Badger culling debate

Some constituents asked me to attend the badger culling debate in Westminster Hall yesterday. I went to hear the Opposition Spokeswoman and the Minister. I put to the Minister the need to work with farmers to improve bio security on farms, so there is less contact between badgers and cattle. The Minister agreed and said they were working on this as part of a package of measures to stop the spread of TB.

No vote was taken, as is customary in Westminster Hall debates.


  1. Dan H.
    November 5, 2014

    One point that hasn’t really been touched upon, yet I believe should be made is about a couple of rather unusual biological adaptations that badgers have. The first is of delayed embryo implantation, and the second is of the ability of female badgers to come into season at any time of the year. These combine to suggest that badgers are adapted to live at extremely low population densities; in this normal state a female would come into heat as soon as she smelled a male in the general area, which might be any time of year.

    Cubs would be born at the normal time, as the embryos would not start to develop until the correct time. This adaptive trait is in marked difference to the colonial habits of British badgers, but there is strong evidence that they really aren’t adapted to group living.

    The point I am making here is this: heavy culling of badger populations isn’t going to wipe them out; they’re adapted to survive this.

    Culling 80% of the population in an infected zone will not exterminate this population as it might a more normal species, so a campaign of gassing of all setts in the vicinity of bTB infected cattle isn’t going to result in local extinction of badgers, but merely control of the disease-spreading aspects of their biology.

    1. fedupsouthener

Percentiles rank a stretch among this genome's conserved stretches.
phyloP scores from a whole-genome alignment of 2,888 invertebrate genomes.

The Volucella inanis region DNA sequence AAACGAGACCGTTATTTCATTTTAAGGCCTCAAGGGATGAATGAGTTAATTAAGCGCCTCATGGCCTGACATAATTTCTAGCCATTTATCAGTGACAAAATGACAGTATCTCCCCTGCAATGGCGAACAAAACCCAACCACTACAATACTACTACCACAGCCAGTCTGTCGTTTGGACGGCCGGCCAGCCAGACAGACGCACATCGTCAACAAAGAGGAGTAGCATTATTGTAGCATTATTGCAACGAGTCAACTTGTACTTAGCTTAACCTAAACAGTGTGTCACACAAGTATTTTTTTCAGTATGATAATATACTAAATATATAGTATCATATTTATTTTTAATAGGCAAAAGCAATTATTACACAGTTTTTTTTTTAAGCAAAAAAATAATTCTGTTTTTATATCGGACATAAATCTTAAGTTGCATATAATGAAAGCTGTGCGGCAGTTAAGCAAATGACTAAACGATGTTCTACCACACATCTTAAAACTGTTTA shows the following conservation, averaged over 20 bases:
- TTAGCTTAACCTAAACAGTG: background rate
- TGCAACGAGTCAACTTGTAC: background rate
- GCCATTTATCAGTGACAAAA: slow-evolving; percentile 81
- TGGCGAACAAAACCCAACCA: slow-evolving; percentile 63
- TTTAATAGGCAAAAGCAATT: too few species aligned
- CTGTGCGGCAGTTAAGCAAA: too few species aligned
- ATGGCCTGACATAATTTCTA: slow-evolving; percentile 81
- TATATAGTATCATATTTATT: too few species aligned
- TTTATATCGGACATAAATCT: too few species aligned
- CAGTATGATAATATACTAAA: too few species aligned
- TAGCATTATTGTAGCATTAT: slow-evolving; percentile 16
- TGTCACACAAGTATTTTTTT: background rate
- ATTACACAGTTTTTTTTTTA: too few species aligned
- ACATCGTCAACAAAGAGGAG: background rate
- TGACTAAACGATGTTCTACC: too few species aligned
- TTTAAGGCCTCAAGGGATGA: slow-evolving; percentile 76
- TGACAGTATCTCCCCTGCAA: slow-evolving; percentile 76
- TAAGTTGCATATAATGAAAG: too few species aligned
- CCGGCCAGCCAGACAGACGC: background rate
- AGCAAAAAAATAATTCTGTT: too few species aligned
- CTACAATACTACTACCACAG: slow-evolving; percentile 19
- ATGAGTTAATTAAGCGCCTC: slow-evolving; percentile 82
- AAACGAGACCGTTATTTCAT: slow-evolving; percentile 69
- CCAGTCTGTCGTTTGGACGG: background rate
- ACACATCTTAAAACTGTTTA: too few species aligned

November 7, 2014

      Personally I am glad this is the case. I am fed up with every specie of wildlife in this country being persecuted at the moment for the convenience of the human population and sometimes the importance of making money is coming before the protection of these species as in the current status of affairs regarding Golden Eagle, raptors, bats, birds, badgers, otters, red squirrels, water voles etc etc. All these species are SUPPOSED to have European protection as they all come under protected species. Protected my a—s! Wind farm developers bring out a desk study and a very limited site study of how many species there are in an area and in nearly every case they find no numbers of importance!!! Ask the locals and they will tell you differently. In Scotland recently more Golden Eagles and bird of prey have been killed by wind farms than by poisoning or shooting. the numbers being killed are covered up because up to date data is not available and most wind farms do not have anyone officially taking data. It is all covered up and I suspect the numbers are far more than we realise. Only last week a report by the RSPB (who support wind farms) revealed that Bewick Swans are at risk and many have been killed by wind turbines on their journeys. How many more bats and birds are killed that we don’t know about? It seems that nothing must get in the way of making money in the UK at the moment. Are we intent on destroying all of our much loved animals when they are supposed to be protected by us? I despair of this country at the moment and the so called charities etc ed

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